, Volume 24, Issue 1, pp 71–81 | Cite as

Differential seed predation on two species of Arctostaphylos (Ericaceae)

  • Jon E. Keeley
  • Robert L. Hays


The fire-prone California chaparral contains two sympatric species of shrubs: Arctostaphylos glauca and A. glandulosa. A previous study showed that in a stand where both species had similar amounts of coverage, A. glauca had fewer seeds in the soil. We attempt to answer the questions: 1) Could ground-foraging seed predators produce the lower population of A. glauca seeds in the soil? 2) Do predators select fruits randomly with respect to fruit size? 3) Do the fruits of the two species differ in the proportions of fruit components (i.e. seeds, endocarp, mesocarp, and exocarp) in ways that could be important to seed predators? Predation was measured on artificial caches of fruits, for 17 weeks. Selection by predators was examined by comparing weights of fruits recovered from soil samples with newlymatured fruits on the shrubs. Fruits components were characterized by dividing fruits into 3 fractions and weighing. More fruits of A. glauca were removed from the caches. Fruits of both species recovered from the soil were lighter than those on the shrubs. The weights of seeds, stony and fleshy fruit layers were all larger in A. glauca. Within fruits of A. glandulosa, the weights of the three components, various combinations, and ratios were all significantly correlated, while in A. glauca no other component, combination of components, or ratio examined was significantly correlated with the weights of the seeds.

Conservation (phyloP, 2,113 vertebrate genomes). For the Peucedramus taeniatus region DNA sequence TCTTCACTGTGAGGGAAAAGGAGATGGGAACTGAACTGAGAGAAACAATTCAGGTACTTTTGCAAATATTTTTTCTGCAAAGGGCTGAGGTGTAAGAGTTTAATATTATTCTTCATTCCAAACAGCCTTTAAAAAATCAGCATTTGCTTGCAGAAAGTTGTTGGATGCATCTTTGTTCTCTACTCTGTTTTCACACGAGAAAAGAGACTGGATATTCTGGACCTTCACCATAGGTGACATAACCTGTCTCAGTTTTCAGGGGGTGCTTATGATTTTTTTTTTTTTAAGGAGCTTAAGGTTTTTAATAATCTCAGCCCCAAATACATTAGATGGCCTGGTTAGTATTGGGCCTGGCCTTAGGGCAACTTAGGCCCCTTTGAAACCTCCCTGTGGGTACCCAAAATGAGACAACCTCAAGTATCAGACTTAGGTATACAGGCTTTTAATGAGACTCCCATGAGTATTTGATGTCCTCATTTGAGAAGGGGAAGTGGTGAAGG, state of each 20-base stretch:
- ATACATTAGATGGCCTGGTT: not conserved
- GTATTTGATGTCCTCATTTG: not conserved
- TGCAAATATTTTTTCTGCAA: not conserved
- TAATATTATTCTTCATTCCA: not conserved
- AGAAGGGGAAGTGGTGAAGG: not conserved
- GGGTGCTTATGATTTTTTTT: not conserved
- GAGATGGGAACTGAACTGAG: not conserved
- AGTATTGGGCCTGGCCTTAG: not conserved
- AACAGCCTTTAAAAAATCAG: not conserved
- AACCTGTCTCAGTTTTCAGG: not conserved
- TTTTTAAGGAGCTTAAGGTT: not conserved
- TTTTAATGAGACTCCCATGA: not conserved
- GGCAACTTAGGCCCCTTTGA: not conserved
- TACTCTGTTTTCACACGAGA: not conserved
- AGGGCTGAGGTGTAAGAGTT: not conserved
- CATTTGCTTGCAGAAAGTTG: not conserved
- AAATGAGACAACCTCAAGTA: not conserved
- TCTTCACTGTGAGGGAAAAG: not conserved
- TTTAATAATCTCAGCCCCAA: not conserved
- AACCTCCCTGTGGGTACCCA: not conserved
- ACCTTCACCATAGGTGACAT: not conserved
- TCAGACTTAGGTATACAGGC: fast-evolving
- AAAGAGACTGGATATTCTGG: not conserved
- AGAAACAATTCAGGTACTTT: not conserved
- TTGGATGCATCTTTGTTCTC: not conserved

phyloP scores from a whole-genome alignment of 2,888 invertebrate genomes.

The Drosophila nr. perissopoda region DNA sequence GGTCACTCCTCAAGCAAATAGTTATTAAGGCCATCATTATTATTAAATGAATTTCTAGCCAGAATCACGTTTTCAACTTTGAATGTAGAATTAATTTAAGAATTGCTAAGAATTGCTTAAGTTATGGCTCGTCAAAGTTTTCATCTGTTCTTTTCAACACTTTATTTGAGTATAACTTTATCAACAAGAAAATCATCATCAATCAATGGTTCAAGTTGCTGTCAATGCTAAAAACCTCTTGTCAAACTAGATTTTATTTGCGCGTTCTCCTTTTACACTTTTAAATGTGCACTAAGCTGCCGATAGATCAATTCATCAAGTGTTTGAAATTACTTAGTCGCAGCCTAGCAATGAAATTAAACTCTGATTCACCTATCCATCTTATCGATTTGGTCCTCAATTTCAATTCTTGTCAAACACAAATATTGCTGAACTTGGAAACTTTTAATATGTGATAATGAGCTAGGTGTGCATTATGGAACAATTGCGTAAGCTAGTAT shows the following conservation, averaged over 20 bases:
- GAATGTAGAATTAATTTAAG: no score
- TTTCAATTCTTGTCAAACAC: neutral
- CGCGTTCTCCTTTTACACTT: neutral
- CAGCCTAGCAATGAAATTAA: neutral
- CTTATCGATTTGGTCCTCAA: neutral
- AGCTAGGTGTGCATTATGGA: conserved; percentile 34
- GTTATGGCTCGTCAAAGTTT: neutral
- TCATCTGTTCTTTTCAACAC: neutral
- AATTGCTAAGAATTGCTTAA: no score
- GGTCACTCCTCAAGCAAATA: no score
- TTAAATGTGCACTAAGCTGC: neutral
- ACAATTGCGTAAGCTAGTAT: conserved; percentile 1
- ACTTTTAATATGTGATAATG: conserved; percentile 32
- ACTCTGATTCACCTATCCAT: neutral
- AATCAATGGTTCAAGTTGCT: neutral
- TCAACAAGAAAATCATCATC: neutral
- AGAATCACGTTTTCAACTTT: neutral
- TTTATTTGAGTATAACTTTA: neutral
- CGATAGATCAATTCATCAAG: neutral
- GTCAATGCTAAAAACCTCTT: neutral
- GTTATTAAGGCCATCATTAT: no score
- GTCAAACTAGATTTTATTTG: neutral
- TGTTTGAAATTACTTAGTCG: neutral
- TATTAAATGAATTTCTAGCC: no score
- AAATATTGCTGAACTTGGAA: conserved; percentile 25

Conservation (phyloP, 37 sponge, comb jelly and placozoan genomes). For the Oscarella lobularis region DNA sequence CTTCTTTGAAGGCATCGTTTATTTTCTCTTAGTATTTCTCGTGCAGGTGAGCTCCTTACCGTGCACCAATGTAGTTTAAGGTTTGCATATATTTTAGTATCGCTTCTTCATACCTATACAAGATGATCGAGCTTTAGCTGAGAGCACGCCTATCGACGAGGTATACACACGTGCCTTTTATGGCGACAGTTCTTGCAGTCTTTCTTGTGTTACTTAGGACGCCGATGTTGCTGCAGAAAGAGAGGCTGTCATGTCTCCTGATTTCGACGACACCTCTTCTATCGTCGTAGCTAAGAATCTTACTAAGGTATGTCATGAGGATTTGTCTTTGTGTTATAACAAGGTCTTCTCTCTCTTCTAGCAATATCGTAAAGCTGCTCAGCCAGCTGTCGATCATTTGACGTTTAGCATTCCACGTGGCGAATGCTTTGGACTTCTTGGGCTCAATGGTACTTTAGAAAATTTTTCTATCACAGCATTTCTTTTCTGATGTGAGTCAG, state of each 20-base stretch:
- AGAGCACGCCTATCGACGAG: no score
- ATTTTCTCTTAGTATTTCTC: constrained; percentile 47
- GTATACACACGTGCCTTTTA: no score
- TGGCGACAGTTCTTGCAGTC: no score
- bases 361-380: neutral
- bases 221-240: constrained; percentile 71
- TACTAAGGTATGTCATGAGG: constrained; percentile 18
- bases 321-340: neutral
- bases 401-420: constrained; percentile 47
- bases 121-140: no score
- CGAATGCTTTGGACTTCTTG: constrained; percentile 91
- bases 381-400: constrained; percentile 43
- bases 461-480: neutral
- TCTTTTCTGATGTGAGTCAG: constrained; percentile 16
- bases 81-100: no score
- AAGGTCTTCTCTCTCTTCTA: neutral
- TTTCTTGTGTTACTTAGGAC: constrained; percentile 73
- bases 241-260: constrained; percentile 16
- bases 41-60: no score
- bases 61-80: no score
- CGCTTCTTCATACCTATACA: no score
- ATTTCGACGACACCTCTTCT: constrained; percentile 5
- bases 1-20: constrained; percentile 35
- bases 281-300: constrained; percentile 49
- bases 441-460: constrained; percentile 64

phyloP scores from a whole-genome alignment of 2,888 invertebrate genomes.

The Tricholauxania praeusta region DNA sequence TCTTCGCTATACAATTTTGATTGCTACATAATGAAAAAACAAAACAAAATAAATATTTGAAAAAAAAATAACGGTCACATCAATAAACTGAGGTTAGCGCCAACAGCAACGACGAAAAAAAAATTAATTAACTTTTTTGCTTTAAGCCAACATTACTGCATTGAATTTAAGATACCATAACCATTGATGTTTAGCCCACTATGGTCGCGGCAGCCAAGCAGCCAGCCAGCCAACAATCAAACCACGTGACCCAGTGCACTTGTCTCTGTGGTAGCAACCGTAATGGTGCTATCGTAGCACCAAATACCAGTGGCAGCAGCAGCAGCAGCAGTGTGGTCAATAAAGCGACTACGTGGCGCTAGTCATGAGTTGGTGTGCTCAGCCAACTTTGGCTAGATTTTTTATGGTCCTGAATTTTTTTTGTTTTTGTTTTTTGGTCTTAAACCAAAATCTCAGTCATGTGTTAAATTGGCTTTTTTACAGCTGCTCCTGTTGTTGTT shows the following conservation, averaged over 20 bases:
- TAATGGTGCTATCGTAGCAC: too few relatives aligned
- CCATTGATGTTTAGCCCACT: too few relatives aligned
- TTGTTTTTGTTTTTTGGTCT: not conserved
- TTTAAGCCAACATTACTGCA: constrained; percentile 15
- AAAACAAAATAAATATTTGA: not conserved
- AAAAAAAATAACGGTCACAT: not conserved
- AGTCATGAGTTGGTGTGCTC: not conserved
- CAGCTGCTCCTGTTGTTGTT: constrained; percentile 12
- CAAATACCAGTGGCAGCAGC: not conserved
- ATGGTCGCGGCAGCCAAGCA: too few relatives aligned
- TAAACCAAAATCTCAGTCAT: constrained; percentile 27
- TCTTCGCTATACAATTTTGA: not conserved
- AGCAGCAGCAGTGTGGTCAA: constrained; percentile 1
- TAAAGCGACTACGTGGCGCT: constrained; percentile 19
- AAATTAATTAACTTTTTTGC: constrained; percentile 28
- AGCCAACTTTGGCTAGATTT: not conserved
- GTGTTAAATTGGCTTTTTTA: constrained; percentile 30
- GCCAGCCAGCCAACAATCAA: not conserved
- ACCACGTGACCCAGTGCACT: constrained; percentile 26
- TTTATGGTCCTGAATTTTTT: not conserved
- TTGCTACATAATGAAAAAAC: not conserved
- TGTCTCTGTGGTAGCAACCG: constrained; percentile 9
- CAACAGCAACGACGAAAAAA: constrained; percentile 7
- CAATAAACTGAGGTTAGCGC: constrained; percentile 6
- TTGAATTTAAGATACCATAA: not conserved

Soil Sample Similar Amount Lower Population Seed Predator Fruit Size 
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Copyright information

© Springer-Verlag 1976

Authors and Affiliations

  • Jon E. Keeley
    • 1
  • Robert L. Hays
    • 1
  1. 1.Department of BiologySan Diego State UniversitySan DiegoUSA

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